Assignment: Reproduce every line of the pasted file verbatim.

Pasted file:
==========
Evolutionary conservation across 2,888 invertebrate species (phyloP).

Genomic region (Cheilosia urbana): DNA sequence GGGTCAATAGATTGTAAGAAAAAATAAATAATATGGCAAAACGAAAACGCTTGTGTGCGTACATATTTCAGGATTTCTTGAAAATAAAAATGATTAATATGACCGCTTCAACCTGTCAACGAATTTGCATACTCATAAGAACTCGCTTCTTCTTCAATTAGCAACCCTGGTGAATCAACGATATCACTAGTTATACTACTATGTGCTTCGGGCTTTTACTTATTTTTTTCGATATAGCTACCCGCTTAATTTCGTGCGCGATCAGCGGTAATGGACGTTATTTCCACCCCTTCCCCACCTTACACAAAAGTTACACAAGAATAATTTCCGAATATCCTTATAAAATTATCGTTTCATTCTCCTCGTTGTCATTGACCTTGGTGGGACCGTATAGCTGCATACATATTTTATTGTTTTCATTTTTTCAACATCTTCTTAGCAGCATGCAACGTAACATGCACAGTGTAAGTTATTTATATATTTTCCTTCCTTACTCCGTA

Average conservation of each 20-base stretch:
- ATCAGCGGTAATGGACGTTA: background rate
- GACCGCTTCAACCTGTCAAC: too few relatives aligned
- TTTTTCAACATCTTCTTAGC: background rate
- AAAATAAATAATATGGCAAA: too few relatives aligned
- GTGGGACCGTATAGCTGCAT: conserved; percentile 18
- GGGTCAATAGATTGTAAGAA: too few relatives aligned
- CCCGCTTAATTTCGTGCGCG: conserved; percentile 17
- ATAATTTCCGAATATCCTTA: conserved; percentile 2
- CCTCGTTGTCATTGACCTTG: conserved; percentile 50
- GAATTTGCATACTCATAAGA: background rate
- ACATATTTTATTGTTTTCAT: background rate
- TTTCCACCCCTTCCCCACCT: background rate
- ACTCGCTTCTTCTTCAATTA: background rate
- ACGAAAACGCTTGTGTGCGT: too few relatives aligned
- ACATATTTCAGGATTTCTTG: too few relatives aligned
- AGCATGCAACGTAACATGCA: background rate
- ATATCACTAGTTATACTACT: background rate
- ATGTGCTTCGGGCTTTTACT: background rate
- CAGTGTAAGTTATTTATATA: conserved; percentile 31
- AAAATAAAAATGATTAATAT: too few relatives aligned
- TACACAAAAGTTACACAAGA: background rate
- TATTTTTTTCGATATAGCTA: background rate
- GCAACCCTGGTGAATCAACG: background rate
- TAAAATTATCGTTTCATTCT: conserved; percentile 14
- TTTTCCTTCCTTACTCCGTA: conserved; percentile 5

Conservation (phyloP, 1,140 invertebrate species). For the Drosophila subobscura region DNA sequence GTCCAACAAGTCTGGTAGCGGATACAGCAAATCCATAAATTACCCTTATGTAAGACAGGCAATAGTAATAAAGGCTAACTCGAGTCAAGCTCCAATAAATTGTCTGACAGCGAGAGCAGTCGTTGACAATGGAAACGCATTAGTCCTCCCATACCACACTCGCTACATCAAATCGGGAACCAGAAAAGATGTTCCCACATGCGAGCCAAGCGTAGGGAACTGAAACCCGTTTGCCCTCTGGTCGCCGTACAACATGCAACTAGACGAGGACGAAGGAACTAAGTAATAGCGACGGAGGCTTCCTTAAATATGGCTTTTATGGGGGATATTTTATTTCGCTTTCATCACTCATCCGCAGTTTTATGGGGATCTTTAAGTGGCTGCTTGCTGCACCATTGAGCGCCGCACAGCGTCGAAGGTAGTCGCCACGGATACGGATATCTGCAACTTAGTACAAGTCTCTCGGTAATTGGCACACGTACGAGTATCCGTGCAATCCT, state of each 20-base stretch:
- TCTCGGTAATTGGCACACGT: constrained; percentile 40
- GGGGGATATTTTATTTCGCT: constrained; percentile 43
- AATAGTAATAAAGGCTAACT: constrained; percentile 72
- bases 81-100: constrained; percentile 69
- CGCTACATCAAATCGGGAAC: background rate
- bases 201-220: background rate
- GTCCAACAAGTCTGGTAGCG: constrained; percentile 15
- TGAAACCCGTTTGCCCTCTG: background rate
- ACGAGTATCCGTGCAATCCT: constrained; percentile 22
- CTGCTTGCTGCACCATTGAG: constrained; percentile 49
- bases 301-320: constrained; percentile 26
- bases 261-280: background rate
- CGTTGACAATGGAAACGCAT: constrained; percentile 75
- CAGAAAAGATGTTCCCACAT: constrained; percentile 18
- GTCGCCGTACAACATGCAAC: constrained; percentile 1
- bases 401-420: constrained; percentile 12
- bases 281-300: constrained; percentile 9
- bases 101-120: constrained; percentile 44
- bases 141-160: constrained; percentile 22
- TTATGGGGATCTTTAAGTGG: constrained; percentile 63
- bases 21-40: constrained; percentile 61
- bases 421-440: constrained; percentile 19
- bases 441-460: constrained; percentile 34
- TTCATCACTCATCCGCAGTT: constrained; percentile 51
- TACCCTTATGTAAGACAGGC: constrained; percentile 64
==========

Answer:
Evolutionary conservation across 2,888 invertebrate species (phyloP).

Genomic region (Cheilosia urbana): DNA sequence GGGTCAATAGATTGTAAGAAAAAATAAATAATATGGCAAAACGAAAACGCTTGTGTGCGTACATATTTCAGGATTTCTTGAAAATAAAAATGATTAATATGACCGCTTCAACCTGTCAACGAATTTGCATACTCATAAGAACTCGCTTCTTCTTCAATTAGCAACCCTGGTGAATCAACGATATCACTAGTTATACTACTATGTGCTTCGGGCTTTTACTTATTTTTTTCGATATAGCTACCCGCTTAATTTCGTGCGCGATCAGCGGTAATGGACGTTATTTCCACCCCTTCCCCACCTTACACAAAAGTTACACAAGAATAATTTCCGAATATCCTTATAAAATTATCGTTTCATTCTCCTCGTTGTCATTGACCTTGGTGGGACCGTATAGCTGCATACATATTTTATTGTTTTCATTTTTTCAACATCTTCTTAGCAGCATGCAACGTAACATGCACAGTGTAAGTTATTTATATATTTTCCTTCCTTACTCCGTA

Average conservation of each 20-base stretch:
- ATCAGCGGTAATGGACGTTA: background rate
- GACCGCTTCAACCTGTCAAC: too few relatives aligned
- TTTTTCAACATCTTCTTAGC: background rate
- AAAATAAATAATATGGCAAA: too few relatives aligned
- GTGGGACCGTATAGCTGCAT: conserved; percentile 18
- GGGTCAATAGATTGTAAGAA: too few relatives aligned
- CCCGCTTAATTTCGTGCGCG: conserved; percentile 17
- ATAATTTCCGAATATCCTTA: conserved; percentile 2
- CCTCGTTGTCATTGACCTTG: conserved; percentile 50
- GAATTTGCATACTCATAAGA: background rate
- ACATATTTTATTGTTTTCAT: background rate
- TTTCCACCCCTTCCCCACCT: background rate
- ACTCGCTTCTTCTTCAATTA: background rate
- ACGAAAACGCTTGTGTGCGT: too few relatives aligned
- ACATATTTCAGGATTTCTTG: too few relatives aligned
- AGCATGCAACGTAACATGCA: background rate
- ATATCACTAGTTATACTACT: background rate
- ATGTGCTTCGGGCTTTTACT: background rate
- CAGTGTAAGTTATTTATATA: conserved; percentile 31
- AAAATAAAAATGATTAATAT: too few relatives aligned
- TACACAAAAGTTACACAAGA: background rate
- TATTTTTTTCGATATAGCTA: background rate
- GCAACCCTGGTGAATCAACG: background rate
- TAAAATTATCGTTTCATTCT: conserved; percentile 14
- TTTTCCTTCCTTACTCCGTA: conserved; percentile 5

Conservation (phyloP, 1,140 invertebrate species). For the Drosophila subobscura region DNA sequence GTCCAACAAGTCTGGTAGCGGATACAGCAAATCCATAAATTACCCTTATGTAAGACAGGCAATAGTAATAAAGGCTAACTCGAGTCAAGCTCCAATAAATTGTCTGACAGCGAGAGCAGTCGTTGACAATGGAAACGCATTAGTCCTCCCATACCACACTCGCTACATCAAATCGGGAACCAGAAAAGATGTTCCCACATGCGAGCCAAGCGTAGGGAACTGAAACCCGTTTGCCCTCTGGTCGCCGTACAACATGCAACTAGACGAGGACGAAGGAACTAAGTAATAGCGACGGAGGCTTCCTTAAATATGGCTTTTATGGGGGATATTTTATTTCGCTTTCATCACTCATCCGCAGTTTTATGGGGATCTTTAAGTGGCTGCTTGCTGCACCATTGAGCGCCGCACAGCGTCGAAGGTAGTCGCCACGGATACGGATATCTGCAACTTAGTACAAGTCTCTCGGTAATTGGCACACGTACGAGTATCCGTGCAATCCT, state of each 20-base stretch:
- TCTCGGTAATTGGCACACGT: constrained; percentile 40
- GGGGGATATTTTATTTCGCT: constrained; percentile 43
- AATAGTAATAAAGGCTAACT: constrained; percentile 72
- bases 81-100: constrained; percentile 69
- CGCTACATCAAATCGGGAAC: background rate
- bases 201-220: background rate
- GTCCAACAAGTCTGGTAGCG: constrained; percentile 15
- TGAAACCCGTTTGCCCTCTG: background rate
- ACGAGTATCCGTGCAATCCT: constrained; percentile 22
- CTGCTTGCTGCACCATTGAG: constrained; percentile 49
- bases 301-320: constrained; percentile 26
- bases 261-280: background rate
- CGTTGACAATGGAAACGCAT: constrained; percentile 75
- CAGAAAAGATGTTCCCACAT: constrained; percentile 18
- GTCGCCGTACAACATGCAAC: constrained; percentile 1
- bases 401-420: constrained; percentile 12
- bases 281-300: constrained; percentile 9
- bases 101-120: constrained; percentile 44
- bases 141-160: constrained; percentile 22
- TTATGGGGATCTTTAAGTGG: constrained; percentile 63
- bases 21-40: constrained; percentile 61
- bases 421-440: constrained; percentile 19
- bases 441-460: constrained; percentile 34
- TTCATCACTCATCCGCAGTT: constrained; percentile 51
- TACCCTTATGTAAGACAGGC: constrained; percentile 64